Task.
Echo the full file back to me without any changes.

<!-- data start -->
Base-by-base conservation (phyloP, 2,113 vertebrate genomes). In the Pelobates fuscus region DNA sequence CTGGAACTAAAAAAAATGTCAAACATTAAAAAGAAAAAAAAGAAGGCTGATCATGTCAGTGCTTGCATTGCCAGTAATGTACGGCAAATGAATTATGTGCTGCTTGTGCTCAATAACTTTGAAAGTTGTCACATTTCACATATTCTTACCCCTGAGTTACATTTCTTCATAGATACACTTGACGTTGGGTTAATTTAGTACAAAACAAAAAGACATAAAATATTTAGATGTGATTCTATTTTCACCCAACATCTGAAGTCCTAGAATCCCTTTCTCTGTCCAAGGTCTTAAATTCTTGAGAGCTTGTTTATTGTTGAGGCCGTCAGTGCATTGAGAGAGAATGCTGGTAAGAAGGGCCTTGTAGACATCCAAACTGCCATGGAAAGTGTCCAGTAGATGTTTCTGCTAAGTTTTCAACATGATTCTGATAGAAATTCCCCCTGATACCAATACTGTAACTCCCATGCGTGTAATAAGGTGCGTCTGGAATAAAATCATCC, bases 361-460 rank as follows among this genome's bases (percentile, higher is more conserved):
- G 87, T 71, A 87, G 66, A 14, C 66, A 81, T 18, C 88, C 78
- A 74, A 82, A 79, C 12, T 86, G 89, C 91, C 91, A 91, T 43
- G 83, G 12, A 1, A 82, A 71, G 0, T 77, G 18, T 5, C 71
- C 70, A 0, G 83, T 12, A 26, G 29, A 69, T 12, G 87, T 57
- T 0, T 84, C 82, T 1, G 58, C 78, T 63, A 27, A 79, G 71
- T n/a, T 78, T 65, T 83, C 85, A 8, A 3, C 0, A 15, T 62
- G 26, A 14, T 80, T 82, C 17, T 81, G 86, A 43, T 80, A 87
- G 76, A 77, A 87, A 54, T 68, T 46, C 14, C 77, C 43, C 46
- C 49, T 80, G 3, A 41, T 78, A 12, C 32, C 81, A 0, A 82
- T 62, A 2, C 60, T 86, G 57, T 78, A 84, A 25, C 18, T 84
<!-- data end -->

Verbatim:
Base-by-base conservation (phyloP, 2,113 vertebrate genomes). In the Pelobates fuscus region DNA sequence CTGGAACTAAAAAAAATGTCAAACATTAAAAAGAAAAAAAAGAAGGCTGATCATGTCAGTGCTTGCATTGCCAGTAATGTACGGCAAATGAATTATGTGCTGCTTGTGCTCAATAACTTTGAAAGTTGTCACATTTCACATATTCTTACCCCTGAGTTACATTTCTTCATAGATACACTTGACGTTGGGTTAATTTAGTACAAAACAAAAAGACATAAAATATTTAGATGTGATTCTATTTTCACCCAACATCTGAAGTCCTAGAATCCCTTTCTCTGTCCAAGGTCTTAAATTCTTGAGAGCTTGTTTATTGTTGAGGCCGTCAGTGCATTGAGAGAGAATGCTGGTAAGAAGGGCCTTGTAGACATCCAAACTGCCATGGAAAGTGTCCAGTAGATGTTTCTGCTAAGTTTTCAACATGATTCTGATAGAAATTCCCCCTGATACCAATACTGTAACTCCCATGCGTGTAATAAGGTGCGTCTGGAATAAAATCATCC, bases 361-460 rank as follows among this genome's bases (percentile, higher is more conserved):
- G 87, T 71, A 87, G 66, A 14, C 66, A 81, T 18, C 88, C 78
- A 74, A 82, A 79, C 12, T 86, G 89, C 91, C 91, A 91, T 43
- G 83, G 12, A 1, A 82, A 71, G 0, T 77, G 18, T 5, C 71
- C 70, A 0, G 83, T 12, A 26, G 29, A 69, T 12, G 87, T 57
- T 0, T 84, C 82, T 1, G 58, C 78, T 63, A 27, A 79, G 71
- T n/a, T 78, T 65, T 83, C 85, A 8, A 3, C 0, A 15, T 62
- G 26, A 14, T 80, T 82, C 17, T 81, G 86, A 43, T 80, A 87
- G 76, A 77, A 87, A 54, T 68, T 46, C 14, C 77, C 43, C 46
- C 49, T 80, G 3, A 41, T 78, A 12, C 32, C 81, A 0, A 82
- T 62, A 2, C 60, T 86, G 57, T 78, A 84, A 25, C 18, T 84